Signs and Symptoms of Self-Harm

Pacific Grove Hospital is a nationally recognized 68-bed acute psychiatric and chemical dependency treatment center offering inpatient & outpatient services for psychiatric illnesses, addictions & co-occurring disorders.

Understanding Self-Harm

Learn about self-harm

Self-harm, or non-suicidal self-injury (NSSI), is an impulse control disorder that includes the deliberate, direct destruction of a person’s body without suicidal intention. Non-suicidal self-injury is not an attempt at suicide, rather it is an unhealthy way that some people cope with deep emotional pain, frustration, and extreme anger. Soon, the painful emotions that triggered the self-injury return, starting the vicious cycle of deliberate self-harm. Unfortunately, while self-injury may bring a sense of peace and well-being immediately after the act, this is usually followed by intense guilt and shame. As self-injury is generally considered an impulsive act, becoming upset or experiencing any strong emotion can trigger self-injury. While many people self-harm only a few times before stopping, others may find that self-injury serves a unique purpose and it becomes a long-term, repetitive behavior. Even though these behaviors are not intended as a suicidal act, self-injury can lead to serious, even fatal consequences.

Most often, people who engage in self-harm target the arms, legs, and front of the torso as these places are easily reached and hidden under clothing. People who self-injure may use one or more ways to harm themselves. There are a number of ways people engage in self-injury, including:

  • Cutting – making cuts or severe scratches on parts of the body; especially those easily covered by long sleeves or pants
  • Burning with lit matches, cigarettes, lighters, or heated sharp items, such as knives
  • Carving words or symbols into the skin
  • Breaking bones
  • Hitting or punching oneself
  • Biting oneself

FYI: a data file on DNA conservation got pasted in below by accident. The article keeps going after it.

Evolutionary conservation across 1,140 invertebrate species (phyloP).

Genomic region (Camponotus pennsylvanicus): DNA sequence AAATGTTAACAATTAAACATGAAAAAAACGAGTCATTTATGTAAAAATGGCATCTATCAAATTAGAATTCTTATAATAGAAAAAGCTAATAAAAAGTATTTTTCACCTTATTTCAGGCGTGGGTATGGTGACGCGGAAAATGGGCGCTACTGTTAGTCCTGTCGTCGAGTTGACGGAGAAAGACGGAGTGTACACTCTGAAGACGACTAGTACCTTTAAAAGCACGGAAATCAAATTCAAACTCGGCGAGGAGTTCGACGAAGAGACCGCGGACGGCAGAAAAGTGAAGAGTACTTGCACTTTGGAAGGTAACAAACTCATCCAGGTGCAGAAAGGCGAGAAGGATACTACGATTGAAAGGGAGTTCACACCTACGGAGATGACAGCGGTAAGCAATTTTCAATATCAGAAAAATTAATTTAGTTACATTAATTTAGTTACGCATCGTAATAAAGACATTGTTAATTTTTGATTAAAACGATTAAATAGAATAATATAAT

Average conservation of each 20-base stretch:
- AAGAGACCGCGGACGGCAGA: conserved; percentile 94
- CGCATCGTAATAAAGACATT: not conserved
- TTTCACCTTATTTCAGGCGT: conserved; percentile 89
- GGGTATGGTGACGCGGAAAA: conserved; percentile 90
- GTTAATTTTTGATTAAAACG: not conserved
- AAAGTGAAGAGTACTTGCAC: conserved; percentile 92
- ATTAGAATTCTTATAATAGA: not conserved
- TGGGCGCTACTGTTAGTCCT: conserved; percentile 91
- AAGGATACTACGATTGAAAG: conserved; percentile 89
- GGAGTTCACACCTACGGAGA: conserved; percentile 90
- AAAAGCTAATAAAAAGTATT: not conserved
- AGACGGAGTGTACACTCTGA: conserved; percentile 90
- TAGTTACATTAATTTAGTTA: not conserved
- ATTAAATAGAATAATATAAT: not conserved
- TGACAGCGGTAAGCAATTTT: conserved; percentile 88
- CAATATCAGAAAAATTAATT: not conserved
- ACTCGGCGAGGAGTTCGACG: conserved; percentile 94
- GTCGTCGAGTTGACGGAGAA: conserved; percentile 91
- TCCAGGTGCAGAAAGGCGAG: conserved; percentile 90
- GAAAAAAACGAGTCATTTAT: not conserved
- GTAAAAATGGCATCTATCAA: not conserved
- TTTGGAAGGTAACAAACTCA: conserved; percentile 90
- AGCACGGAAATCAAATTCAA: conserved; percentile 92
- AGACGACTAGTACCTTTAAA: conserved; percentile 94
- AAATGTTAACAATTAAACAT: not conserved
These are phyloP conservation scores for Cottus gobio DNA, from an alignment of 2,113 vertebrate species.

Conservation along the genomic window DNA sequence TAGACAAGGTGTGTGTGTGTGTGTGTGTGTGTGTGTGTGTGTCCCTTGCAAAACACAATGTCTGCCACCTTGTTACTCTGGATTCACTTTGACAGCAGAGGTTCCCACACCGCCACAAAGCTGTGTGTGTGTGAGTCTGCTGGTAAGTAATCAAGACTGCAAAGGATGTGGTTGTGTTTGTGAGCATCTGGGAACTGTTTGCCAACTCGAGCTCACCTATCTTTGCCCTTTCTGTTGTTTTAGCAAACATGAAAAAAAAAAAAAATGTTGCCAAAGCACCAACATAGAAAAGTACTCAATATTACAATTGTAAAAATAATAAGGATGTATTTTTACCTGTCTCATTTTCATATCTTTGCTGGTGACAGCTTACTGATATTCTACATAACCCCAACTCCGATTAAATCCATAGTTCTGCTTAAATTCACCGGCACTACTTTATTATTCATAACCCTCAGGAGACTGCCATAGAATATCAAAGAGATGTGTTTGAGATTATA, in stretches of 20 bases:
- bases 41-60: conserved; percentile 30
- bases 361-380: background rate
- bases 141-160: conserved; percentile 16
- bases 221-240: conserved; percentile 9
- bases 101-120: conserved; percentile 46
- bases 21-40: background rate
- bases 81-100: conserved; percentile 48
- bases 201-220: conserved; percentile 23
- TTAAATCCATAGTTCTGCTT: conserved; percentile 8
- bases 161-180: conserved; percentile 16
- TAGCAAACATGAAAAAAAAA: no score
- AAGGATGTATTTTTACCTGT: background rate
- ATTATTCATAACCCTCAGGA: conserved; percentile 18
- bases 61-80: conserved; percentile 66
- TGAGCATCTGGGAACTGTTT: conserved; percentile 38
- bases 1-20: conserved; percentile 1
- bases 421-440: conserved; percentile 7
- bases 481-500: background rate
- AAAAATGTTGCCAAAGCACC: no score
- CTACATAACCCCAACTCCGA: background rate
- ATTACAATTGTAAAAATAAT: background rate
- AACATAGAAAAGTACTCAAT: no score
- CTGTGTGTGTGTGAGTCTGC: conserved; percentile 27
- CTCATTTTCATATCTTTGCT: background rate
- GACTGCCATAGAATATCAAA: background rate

• Pulling out hair
  • Picking at and deliberately interfering with healing wounds
  • Piercing the skin with sharp objects (not as a part of a piercing)

While self-harming behaviors are an unhealthy way of coping with intense emotions, with the proper types of therapy and self-care, those who self-injure are able to recover from this behavior and lead normal, productive, self-injury free lives.


Self-harm statistics

Most individuals who engage in self-injurious behavior keep their habit a secret, which means that the statistics for self-injury are likely skewed. In the United States, each year approximately 2 million cases of self-harm are reported. Most people who cut begin to self-injure during the teen years— 90% of people who engage in this behavior begin during these years. Each year, one in five women and one in seven men engage in some form of self-injury.

Causes and Risk Factors

Causes and risk factors for self-harm

It’s thought that self-harming behaviors are not the result of one single factor, but rather a number of causes and risk factors working together. The most common causes for self-injury may include a combination of the following:

Genetic: Many mental illnesses can trigger cutting urges, such as borderline personality disorder and depression, which are thought to have genetic components. People who are born into families that have a history of mental illness are at a greater risk for developing the disorder themselves.

Physical: Many types of mental illnesses are the result of imbalances in neurotransmitters involved in emotional regulation. People who have imbalances of neurotransmitters in the brain may self-injure in order to experience emotions, or as a result of the mental illness. Additionally, physical injury results in a naturally-occurring cascade of pleasurable chemicals to the body.